Puerto Rico is the oldest colony in the world, a territorial possession ceded to the United States after it invaded the islands in 1898 during the Spanish American War, or in the words of Rita Indiana: ‘a social experiment full of contradictions’. In 1917, Puerto Ricans were imposed US citizenship; by 1970, New York City’s Puerto Rican population reached its zenith, making Puerto Ricans the city’s largest ‘minority’ population during that decade. Puerto Rican contributions to the city of New York are far and varied, from bodegas to salsa, from the Young Lords to Spanish being taught in elementary schools, from Pedro Pietri’s poetry and the Nuyorican movement to Hip-Hop, from Puerto Ricans involvement in Communist and Socialist parties to their contributions to the city via co-op buildings and social clubs forming close social webs. La Bodega Sold Dreams seeks to uncover the cultural legacy of Puerto Ricans in the city by presenting a body of films that captured the sentiment, makeup and preoccupations of displaced Puerto Ricans living in the U.S. metropolis. This series dabbles with the constructions edified by both outsiders and insiders of the Puerto Rican diaspora, during two decades where Puerto Ricans were demonized for anything including being unclassifiable, minding your business, and bombing the Defense Department in Madison Avenue in support for Puerto Rican Independence.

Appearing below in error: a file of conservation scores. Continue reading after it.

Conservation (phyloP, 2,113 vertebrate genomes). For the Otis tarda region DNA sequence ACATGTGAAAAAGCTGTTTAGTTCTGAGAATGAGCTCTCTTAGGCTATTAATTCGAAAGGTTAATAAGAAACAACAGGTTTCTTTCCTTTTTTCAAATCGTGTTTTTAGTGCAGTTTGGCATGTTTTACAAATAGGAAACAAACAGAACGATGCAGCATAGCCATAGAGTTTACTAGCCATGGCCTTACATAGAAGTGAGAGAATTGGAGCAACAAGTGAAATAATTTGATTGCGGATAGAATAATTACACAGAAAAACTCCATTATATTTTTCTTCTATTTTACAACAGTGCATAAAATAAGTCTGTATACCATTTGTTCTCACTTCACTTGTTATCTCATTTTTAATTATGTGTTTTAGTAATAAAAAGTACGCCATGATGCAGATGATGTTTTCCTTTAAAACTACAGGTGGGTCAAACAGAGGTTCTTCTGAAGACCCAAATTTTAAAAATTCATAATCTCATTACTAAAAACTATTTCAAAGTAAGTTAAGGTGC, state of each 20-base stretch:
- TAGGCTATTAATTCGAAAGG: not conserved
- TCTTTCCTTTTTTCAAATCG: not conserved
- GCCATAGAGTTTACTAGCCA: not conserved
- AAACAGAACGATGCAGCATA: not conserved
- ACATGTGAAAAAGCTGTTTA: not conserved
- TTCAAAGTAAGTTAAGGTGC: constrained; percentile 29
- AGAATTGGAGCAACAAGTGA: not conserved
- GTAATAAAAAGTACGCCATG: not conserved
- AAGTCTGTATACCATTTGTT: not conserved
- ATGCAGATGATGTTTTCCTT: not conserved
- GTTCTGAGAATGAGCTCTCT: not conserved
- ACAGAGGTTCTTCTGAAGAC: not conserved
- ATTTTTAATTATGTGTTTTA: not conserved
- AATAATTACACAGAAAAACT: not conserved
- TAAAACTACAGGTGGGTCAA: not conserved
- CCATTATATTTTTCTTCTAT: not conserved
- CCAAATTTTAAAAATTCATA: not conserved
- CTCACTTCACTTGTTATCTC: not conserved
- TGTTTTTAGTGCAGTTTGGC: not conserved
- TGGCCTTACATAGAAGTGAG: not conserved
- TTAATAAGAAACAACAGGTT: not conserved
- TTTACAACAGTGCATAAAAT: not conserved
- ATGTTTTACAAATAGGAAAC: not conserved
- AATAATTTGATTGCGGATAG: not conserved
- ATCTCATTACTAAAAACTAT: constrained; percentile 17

Programmed in collaboration with Caroline Gil. Special thanks to Larry Revene, Carlos de Jesus, Robert B. Young, Diego Echeverria, XFR Collective and David E. Wilt.